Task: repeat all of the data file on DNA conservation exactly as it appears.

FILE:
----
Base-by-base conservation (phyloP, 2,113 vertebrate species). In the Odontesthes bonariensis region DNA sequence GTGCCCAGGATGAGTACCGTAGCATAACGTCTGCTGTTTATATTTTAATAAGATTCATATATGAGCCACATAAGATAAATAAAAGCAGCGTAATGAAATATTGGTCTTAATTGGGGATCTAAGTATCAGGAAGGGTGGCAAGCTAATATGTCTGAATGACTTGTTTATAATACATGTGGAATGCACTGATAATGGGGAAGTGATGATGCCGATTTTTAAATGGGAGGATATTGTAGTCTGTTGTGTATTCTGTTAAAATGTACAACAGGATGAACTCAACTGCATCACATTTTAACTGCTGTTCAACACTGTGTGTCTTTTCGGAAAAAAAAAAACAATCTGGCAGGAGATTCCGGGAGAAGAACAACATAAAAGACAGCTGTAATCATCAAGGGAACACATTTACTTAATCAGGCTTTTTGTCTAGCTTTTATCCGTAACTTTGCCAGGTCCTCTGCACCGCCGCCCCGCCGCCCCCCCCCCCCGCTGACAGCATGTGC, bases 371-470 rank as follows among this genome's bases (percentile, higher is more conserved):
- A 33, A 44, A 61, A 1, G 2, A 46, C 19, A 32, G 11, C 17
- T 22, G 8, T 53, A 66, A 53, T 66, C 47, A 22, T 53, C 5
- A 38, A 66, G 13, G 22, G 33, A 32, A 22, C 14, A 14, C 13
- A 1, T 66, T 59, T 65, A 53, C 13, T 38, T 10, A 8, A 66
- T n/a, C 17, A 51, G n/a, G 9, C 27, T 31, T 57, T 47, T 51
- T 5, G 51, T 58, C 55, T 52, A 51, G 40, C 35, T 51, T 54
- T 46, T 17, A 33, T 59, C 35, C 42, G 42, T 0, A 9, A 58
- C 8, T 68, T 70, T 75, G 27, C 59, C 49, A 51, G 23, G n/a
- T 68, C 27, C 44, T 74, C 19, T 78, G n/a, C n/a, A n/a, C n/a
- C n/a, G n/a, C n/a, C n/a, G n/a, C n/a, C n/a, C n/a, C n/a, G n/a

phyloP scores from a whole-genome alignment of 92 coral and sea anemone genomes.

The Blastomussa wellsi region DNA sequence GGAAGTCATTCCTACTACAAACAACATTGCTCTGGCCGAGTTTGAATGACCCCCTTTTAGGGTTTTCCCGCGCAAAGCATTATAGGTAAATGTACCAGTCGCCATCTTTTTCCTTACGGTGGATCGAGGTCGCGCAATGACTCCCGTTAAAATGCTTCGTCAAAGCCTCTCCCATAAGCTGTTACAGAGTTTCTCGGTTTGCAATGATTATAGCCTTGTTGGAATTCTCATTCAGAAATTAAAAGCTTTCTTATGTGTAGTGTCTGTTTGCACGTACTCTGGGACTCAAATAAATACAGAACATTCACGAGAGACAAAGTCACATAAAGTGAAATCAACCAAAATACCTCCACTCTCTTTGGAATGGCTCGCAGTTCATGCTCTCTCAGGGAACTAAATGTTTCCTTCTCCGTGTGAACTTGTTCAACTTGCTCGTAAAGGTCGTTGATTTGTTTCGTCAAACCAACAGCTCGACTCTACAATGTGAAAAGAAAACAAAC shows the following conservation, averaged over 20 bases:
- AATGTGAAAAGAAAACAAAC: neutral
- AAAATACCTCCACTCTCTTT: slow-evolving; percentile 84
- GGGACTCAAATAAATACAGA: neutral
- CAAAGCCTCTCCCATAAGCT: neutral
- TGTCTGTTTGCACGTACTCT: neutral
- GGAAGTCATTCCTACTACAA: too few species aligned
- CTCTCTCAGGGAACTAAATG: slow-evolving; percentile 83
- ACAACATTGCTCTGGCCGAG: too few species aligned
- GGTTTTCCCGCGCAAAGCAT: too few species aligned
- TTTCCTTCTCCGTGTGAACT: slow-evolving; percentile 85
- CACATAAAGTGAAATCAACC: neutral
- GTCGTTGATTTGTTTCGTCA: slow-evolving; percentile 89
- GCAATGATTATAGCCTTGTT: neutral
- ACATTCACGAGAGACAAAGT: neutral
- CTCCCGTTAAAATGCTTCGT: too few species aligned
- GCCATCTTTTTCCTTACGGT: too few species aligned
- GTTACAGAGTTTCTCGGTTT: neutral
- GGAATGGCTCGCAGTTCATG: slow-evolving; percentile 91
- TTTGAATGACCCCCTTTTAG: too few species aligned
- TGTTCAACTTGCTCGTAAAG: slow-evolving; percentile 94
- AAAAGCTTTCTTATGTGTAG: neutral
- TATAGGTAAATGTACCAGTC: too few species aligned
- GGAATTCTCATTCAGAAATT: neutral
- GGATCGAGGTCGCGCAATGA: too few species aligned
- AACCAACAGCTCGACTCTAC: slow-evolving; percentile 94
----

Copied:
Base-by-base conservation (phyloP, 2,113 vertebrate species). In the Odontesthes bonariensis region DNA sequence GTGCCCAGGATGAGTACCGTAGCATAACGTCTGCTGTTTATATTTTAATAAGATTCATATATGAGCCACATAAGATAAATAAAAGCAGCGTAATGAAATATTGGTCTTAATTGGGGATCTAAGTATCAGGAAGGGTGGCAAGCTAATATGTCTGAATGACTTGTTTATAATACATGTGGAATGCACTGATAATGGGGAAGTGATGATGCCGATTTTTAAATGGGAGGATATTGTAGTCTGTTGTGTATTCTGTTAAAATGTACAACAGGATGAACTCAACTGCATCACATTTTAACTGCTGTTCAACACTGTGTGTCTTTTCGGAAAAAAAAAAACAATCTGGCAGGAGATTCCGGGAGAAGAACAACATAAAAGACAGCTGTAATCATCAAGGGAACACATTTACTTAATCAGGCTTTTTGTCTAGCTTTTATCCGTAACTTTGCCAGGTCCTCTGCACCGCCGCCCCGCCGCCCCCCCCCCCCGCTGACAGCATGTGC, bases 371-470 rank as follows among this genome's bases (percentile, higher is more conserved):
- A 33, A 44, A 61, A 1, G 2, A 46, C 19, A 32, G 11, C 17
- T 22, G 8, T 53, A 66, A 53, T 66, C 47, A 22, T 53, C 5
- A 38, A 66, G 13, G 22, G 33, A 32, A 22, C 14, A 14, C 13
- A 1, T 66, T 59, T 65, A 53, C 13, T 38, T 10, A 8, A 66
- T n/a, C 17, A 51, G n/a, G 9, C 27, T 31, T 57, T 47, T 51
- T 5, G 51, T 58, C 55, T 52, A 51, G 40, C 35, T 51, T 54
- T 46, T 17, A 33, T 59, C 35, C 42, G 42, T 0, A 9, A 58
- C 8, T 68, T 70, T 75, G 27, C 59, C 49, A 51, G 23, G n/a
- T 68, C 27, C 44, T 74, C 19, T 78, G n/a, C n/a, A n/a, C n/a
- C n/a, G n/a, C n/a, C n/a, G n/a, C n/a, C n/a, C n/a, C n/a, G n/a

phyloP scores from a whole-genome alignment of 92 coral and sea anemone genomes.

The Blastomussa wellsi region DNA sequence GGAAGTCATTCCTACTACAAACAACATTGCTCTGGCCGAGTTTGAATGACCCCCTTTTAGGGTTTTCCCGCGCAAAGCATTATAGGTAAATGTACCAGTCGCCATCTTTTTCCTTACGGTGGATCGAGGTCGCGCAATGACTCCCGTTAAAATGCTTCGTCAAAGCCTCTCCCATAAGCTGTTACAGAGTTTCTCGGTTTGCAATGATTATAGCCTTGTTGGAATTCTCATTCAGAAATTAAAAGCTTTCTTATGTGTAGTGTCTGTTTGCACGTACTCTGGGACTCAAATAAATACAGAACATTCACGAGAGACAAAGTCACATAAAGTGAAATCAACCAAAATACCTCCACTCTCTTTGGAATGGCTCGCAGTTCATGCTCTCTCAGGGAACTAAATGTTTCCTTCTCCGTGTGAACTTGTTCAACTTGCTCGTAAAGGTCGTTGATTTGTTTCGTCAAACCAACAGCTCGACTCTACAATGTGAAAAGAAAACAAAC shows the following conservation, averaged over 20 bases:
- AATGTGAAAAGAAAACAAAC: neutral
- AAAATACCTCCACTCTCTTT: slow-evolving; percentile 84
- GGGACTCAAATAAATACAGA: neutral
- CAAAGCCTCTCCCATAAGCT: neutral
- TGTCTGTTTGCACGTACTCT: neutral
- GGAAGTCATTCCTACTACAA: too few species aligned
- CTCTCTCAGGGAACTAAATG: slow-evolving; percentile 83
- ACAACATTGCTCTGGCCGAG: too few species aligned
- GGTTTTCCCGCGCAAAGCAT: too few species aligned
- TTTCCTTCTCCGTGTGAACT: slow-evolving; percentile 85
- CACATAAAGTGAAATCAACC: neutral
- GTCGTTGATTTGTTTCGTCA: slow-evolving; percentile 89
- GCAATGATTATAGCCTTGTT: neutral
- ACATTCACGAGAGACAAAGT: neutral
- CTCCCGTTAAAATGCTTCGT: too few species aligned
- GCCATCTTTTTCCTTACGGT: too few species aligned
- GTTACAGAGTTTCTCGGTTT: neutral
- GGAATGGCTCGCAGTTCATG: slow-evolving; percentile 91
- TTTGAATGACCCCCTTTTAG: too few species aligned
- TGTTCAACTTGCTCGTAAAG: slow-evolving; percentile 94
- AAAAGCTTTCTTATGTGTAG: neutral
- TATAGGTAAATGTACCAGTC: too few species aligned
- GGAATTCTCATTCAGAAATT: neutral
- GGATCGAGGTCGCGCAATGA: too few species aligned
- AACCAACAGCTCGACTCTAC: slow-evolving; percentile 94